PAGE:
Repository Posting Date:
26-Oct-2011
Date of Publication:
17-Oct-2011
Sponsors:
Sigma Theta Tau International

Full metadata record

DC FieldValue Language
dc.typePresentationen_GB
dc.titleAdaptation to Cesarean Birth: The First 2 Weeks Post-Dischargeen_GB
dc.identifier.urihttp://hdl.handle.net/10755/152289-
dc.description.abstract<table><tr><td colspan="2" class="item-title">Adaptation to Cesarean Birth: The First 2 Weeks Post-Discharge</td></tr><tr class="item-sponsor"><td class="label">Conference Sponsor:</td><td class="value">Sigma Theta Tau International</td></tr><tr class="item-year"><td class="label">Conference Year:</td><td class="value">2006</td></tr><tr class="item-author"><td class="label">Author:</td><td class="value">Weiss, Marianne, RN, DNSc</td></tr><tr class="item-institute"><td class="label">P.I. Institution Name:</td><td class="value">Marquette University</td></tr><tr class="item-author-title"><td class="label">Title:</td><td class="value">Associate Professor</td></tr><tr class="item-email"><td class="label">Email:</td><td class="value">marianne.weiss@marquette.edu</td></tr><tr class="item-co-authors"><td class="label">Co-Authors:</td><td class="value">Jacqueline Fawcett, RN, PhD, FAAN; Cynthia Aber, EdD, RN</td></tr><tr><td colspan="2" class="item-abstract">The purpose of the study was to describe post-discharge adaptation to planned and unplanned cesarean birth for contemporary women of diverse cultures. Guided by the Roy Adaptation Model, a cross-sectional design used qualitative and quantitative methods to obtain study data between 1 and 2 weeks post-discharge after cesarean birth.&nbsp; Study instruments included a Background Data Sheet, the Post-Cesarean Adaptation Interview Schedule (qualitative data on 4 adaptation modes coded as effective or ineffective), Maternal Concerns Questionnaire-MCQ (items recategorized into 4 adaptation modes), and student nurse assessment of adaptation problems. The sample consisted of 241 postpartum mothers: mean age 31.3 (SD=5.6); 67% White, 17% Black, 11% Latina; 82% married; 57% primiparous; 77% with &gt; high school education; and 44% unplanned cesarean birth.&nbsp; Overall, postpartum cesarean mothers reported more adaptive (mean=4.5) than ineffective (mean = 2.8) responses. MCQ mean item scores indicated ?little concern?. Unplanned cesarean births mothers reported more total, role function, and interdependence ineffective responses and higher MCQ (indicating greater concern) self-concept scores than planned cesarean mothers. Black mothers more frequently reported ineffective interdependence responses and Latina mothers had higher MCQ role function subscale scores than mothers of other cultures. Adaptation problems were identified by student nurses in 42.2% of mothers. 52.3% of problems were classified physiologic, 11.4% self-concept, 18.9% role function, and 17.4% interdependence.&nbsp; Percentage of mothers reporting ineffective adaptation responses was 73.8% for physiologic mode, 55.4% for self-concept mode, 36.6% for role function mode, and 24.1% for interdependence mode.&nbsp; Cesarean birth, especially when unplanned, is a stimulus to which the new mother may adapt ineffectively.&nbsp; Mothers consistently reported more ineffective responses than students identified. Responses to the open-ended question and standardized questionnaire formats identified different areas of ineffective adaptation across cultural groups, emphasizing the importance of multi-method assessment of post-cesarean adaptation.</td></tr></table>en_GB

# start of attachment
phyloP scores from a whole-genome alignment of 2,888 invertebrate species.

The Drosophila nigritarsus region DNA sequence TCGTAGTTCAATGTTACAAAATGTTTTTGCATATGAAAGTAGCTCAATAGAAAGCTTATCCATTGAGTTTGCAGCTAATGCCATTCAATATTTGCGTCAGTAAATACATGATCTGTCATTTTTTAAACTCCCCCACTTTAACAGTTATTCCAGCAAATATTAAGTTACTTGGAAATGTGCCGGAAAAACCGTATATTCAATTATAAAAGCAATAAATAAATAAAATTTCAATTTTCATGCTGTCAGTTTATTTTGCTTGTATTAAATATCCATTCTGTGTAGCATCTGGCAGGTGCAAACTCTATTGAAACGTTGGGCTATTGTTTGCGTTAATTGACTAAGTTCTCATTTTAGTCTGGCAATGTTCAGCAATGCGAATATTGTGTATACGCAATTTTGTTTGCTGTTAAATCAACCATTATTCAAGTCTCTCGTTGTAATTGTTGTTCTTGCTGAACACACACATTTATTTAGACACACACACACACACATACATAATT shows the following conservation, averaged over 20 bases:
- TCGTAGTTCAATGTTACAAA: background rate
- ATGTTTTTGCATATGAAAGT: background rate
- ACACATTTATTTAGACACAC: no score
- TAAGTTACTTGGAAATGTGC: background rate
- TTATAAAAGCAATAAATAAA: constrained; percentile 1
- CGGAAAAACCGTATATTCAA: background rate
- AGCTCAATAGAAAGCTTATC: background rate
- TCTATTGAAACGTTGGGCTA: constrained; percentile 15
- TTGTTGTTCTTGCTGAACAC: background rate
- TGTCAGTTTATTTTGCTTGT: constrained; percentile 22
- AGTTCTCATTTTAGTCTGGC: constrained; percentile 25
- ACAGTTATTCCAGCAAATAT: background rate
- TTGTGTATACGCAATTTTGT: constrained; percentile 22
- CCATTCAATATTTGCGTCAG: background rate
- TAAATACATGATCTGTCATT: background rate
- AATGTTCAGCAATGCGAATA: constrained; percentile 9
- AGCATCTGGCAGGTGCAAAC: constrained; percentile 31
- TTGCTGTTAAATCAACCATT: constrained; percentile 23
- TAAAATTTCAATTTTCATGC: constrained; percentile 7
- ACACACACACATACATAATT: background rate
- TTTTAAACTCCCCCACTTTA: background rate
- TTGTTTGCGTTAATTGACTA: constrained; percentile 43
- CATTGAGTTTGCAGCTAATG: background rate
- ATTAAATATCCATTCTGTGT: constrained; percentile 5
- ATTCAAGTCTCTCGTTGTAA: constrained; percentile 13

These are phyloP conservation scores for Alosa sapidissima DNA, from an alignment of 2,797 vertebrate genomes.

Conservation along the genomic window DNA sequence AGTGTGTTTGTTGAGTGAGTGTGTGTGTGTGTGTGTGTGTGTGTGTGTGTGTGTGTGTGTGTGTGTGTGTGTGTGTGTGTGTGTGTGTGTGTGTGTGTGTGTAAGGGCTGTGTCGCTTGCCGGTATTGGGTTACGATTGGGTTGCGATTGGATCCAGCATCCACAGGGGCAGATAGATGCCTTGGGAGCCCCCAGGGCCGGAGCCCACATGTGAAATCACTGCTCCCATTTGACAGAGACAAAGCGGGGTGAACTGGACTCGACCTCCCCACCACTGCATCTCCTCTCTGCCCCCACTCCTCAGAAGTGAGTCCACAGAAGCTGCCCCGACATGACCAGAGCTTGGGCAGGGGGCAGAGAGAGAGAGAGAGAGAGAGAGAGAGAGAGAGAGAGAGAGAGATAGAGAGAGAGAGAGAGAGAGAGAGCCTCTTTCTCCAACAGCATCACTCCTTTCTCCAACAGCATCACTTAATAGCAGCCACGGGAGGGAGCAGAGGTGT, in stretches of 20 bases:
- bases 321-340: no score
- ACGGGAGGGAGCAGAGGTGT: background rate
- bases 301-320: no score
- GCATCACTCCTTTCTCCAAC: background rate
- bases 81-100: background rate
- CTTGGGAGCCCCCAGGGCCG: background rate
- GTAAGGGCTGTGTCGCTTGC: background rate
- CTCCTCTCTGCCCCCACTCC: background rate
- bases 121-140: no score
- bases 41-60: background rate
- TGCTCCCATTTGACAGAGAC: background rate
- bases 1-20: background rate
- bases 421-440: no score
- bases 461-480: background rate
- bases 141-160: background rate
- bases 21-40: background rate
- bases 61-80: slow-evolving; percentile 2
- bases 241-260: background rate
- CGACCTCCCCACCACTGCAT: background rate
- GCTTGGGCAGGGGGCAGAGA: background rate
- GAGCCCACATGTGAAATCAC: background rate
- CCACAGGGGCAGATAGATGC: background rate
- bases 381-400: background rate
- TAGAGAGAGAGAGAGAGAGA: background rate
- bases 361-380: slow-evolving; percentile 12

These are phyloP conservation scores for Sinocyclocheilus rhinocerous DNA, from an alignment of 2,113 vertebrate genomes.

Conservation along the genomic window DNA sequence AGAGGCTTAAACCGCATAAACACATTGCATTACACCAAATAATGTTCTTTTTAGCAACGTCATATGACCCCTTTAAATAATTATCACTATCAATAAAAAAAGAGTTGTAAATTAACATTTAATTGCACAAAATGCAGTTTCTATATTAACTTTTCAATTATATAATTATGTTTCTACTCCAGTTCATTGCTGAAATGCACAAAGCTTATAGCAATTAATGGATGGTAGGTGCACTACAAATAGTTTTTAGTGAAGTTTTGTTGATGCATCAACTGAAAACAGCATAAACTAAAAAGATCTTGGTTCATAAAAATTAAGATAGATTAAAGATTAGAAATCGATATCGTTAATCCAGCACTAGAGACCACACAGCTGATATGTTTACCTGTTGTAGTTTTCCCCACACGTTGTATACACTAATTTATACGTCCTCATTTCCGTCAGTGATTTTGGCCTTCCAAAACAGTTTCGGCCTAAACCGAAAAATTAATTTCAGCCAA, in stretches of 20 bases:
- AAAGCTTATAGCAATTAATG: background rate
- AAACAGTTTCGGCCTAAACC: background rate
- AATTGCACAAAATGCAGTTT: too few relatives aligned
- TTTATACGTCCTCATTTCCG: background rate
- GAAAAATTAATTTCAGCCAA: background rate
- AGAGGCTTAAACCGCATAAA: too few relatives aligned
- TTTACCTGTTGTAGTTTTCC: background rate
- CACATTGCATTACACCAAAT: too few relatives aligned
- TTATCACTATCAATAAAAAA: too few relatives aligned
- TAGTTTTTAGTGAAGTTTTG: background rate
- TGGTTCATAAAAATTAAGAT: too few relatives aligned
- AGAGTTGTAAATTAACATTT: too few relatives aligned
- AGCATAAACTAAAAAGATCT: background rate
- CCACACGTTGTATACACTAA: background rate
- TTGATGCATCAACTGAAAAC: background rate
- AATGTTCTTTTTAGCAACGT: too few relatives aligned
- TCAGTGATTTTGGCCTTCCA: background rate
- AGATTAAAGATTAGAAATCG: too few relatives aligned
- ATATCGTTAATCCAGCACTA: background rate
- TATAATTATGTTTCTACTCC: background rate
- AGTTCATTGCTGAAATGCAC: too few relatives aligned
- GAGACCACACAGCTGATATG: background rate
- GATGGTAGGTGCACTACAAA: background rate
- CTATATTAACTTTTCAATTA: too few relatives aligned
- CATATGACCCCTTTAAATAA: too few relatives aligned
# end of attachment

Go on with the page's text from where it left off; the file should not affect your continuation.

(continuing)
dc.date.available2011-10-26T11:30:42Z-
dc.date.issued2011-10-17en_GB
dc.date.accessioned2011-10-26T11:30:42Z-
dc.description.sponsorshipSigma Theta Tau Internationalen_GB